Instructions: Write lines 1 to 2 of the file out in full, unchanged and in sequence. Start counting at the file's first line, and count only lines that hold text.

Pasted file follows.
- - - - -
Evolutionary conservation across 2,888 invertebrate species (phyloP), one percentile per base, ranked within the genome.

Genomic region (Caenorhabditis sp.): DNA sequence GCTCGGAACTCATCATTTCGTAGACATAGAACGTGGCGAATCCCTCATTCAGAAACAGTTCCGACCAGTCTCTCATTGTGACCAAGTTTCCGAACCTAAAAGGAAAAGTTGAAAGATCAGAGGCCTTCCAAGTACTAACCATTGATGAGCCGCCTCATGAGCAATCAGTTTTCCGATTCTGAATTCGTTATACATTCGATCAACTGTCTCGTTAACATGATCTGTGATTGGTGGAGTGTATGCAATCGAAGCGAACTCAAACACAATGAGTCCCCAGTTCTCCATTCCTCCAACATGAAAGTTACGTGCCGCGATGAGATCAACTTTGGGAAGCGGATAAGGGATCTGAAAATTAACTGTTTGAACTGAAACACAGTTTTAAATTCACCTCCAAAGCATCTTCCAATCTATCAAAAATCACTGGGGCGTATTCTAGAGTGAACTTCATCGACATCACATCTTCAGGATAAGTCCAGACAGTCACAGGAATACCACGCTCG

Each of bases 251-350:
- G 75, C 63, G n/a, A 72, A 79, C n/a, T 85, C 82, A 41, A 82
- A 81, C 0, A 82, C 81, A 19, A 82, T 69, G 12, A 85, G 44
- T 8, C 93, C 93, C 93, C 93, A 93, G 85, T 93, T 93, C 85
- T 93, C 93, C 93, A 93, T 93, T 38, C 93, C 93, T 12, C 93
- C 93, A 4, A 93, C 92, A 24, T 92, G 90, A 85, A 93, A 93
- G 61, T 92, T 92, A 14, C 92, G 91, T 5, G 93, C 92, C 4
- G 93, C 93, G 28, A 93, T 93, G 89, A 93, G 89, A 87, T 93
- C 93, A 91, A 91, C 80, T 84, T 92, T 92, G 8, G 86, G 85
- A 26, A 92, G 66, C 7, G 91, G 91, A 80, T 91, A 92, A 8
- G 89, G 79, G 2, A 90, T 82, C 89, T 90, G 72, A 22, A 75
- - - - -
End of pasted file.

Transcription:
Evolutionary conservation across 2,888 invertebrate species (phyloP), one percentile per base, ranked within the genome.

Genomic region (Caenorhabditis sp.): DNA sequence GCTCGGAACTCATCATTTCGTAGACATAGAACGTGGCGAATCCCTCATTCAGAAACAGTTCCGACCAGTCTCTCATTGTGACCAAGTTTCCGAACCTAAAAGGAAAAGTTGAAAGATCAGAGGCCTTCCAAGTACTAACCATTGATGAGCCGCCTCATGAGCAATCAGTTTTCCGATTCTGAATTCGTTATACATTCGATCAACTGTCTCGTTAACATGATCTGTGATTGGTGGAGTGTATGCAATCGAAGCGAACTCAAACACAATGAGTCCCCAGTTCTCCATTCCTCCAACATGAAAGTTACGTGCCGCGATGAGATCAACTTTGGGAAGCGGATAAGGGATCTGAAAATTAACTGTTTGAACTGAAACACAGTTTTAAATTCACCTCCAAAGCATCTTCCAATCTATCAAAAATCACTGGGGCGTATTCTAGAGTGAACTTCATCGACATCACATCTTCAGGATAAGTCCAGACAGTCACAGGAATACCACGCTCG